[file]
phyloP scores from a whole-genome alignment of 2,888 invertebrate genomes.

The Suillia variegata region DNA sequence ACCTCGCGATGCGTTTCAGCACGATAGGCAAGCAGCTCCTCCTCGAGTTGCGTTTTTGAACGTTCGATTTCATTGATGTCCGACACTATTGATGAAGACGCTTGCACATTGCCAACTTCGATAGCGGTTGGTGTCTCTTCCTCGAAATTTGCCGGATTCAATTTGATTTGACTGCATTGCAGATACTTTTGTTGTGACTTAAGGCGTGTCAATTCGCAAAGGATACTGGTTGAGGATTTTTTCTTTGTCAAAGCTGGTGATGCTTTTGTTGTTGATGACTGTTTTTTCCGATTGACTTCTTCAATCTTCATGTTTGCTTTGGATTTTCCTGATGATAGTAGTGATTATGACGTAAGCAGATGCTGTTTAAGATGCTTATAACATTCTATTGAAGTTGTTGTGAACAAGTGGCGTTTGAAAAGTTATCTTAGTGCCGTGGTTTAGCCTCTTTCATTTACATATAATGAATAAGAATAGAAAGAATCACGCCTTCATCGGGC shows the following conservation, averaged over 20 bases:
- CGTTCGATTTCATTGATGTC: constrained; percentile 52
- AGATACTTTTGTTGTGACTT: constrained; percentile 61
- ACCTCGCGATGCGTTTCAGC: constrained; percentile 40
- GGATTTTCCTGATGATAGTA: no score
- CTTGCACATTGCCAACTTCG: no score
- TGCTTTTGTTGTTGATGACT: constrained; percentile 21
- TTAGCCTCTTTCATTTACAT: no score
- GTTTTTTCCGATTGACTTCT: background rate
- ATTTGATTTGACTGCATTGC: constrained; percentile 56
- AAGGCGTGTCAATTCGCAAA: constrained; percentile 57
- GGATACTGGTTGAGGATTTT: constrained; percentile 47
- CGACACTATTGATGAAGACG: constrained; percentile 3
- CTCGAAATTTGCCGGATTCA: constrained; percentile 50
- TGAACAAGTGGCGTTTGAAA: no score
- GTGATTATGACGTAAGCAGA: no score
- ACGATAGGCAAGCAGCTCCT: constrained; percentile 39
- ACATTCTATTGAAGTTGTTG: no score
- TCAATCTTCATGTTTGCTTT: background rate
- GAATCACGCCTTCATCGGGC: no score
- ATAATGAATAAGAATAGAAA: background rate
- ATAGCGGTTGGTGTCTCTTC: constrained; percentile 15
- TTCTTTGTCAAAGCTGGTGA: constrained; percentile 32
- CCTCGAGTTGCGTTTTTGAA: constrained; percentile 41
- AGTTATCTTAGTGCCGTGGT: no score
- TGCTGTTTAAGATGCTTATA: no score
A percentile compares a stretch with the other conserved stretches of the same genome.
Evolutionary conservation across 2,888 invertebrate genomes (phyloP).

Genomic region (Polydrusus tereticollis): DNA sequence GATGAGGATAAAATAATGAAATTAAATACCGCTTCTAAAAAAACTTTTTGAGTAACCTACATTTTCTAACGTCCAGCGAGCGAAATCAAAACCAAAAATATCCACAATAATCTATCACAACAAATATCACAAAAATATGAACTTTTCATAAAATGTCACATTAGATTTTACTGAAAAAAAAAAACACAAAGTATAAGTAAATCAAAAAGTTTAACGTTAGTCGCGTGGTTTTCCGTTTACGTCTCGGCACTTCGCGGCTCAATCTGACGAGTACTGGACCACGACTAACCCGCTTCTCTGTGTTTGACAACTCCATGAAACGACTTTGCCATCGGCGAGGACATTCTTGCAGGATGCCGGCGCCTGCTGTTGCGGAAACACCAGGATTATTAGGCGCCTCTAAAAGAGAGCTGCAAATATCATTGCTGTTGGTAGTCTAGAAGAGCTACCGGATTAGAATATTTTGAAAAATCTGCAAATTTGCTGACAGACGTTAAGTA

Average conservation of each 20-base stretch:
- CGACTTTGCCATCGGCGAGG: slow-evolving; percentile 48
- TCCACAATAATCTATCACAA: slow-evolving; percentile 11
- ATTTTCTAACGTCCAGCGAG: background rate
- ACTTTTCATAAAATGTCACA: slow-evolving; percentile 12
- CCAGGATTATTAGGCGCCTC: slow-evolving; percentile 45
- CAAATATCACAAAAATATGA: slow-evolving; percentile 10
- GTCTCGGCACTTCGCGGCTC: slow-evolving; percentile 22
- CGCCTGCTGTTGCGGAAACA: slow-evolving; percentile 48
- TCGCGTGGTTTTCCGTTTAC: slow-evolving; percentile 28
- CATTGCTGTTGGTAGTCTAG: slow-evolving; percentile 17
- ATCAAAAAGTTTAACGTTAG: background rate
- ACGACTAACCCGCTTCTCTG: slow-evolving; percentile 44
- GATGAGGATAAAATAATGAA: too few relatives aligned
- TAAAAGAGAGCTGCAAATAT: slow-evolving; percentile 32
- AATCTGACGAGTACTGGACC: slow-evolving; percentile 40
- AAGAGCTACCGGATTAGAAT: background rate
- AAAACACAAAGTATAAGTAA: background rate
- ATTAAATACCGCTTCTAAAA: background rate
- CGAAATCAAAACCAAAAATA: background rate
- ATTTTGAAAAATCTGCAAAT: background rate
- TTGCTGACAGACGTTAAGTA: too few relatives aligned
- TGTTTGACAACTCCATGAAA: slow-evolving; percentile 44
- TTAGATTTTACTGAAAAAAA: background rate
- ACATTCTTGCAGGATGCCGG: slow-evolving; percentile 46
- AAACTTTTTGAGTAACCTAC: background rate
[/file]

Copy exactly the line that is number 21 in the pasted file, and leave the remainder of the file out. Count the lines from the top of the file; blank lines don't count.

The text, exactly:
- GAATCACGCCTTCATCGGGC: no score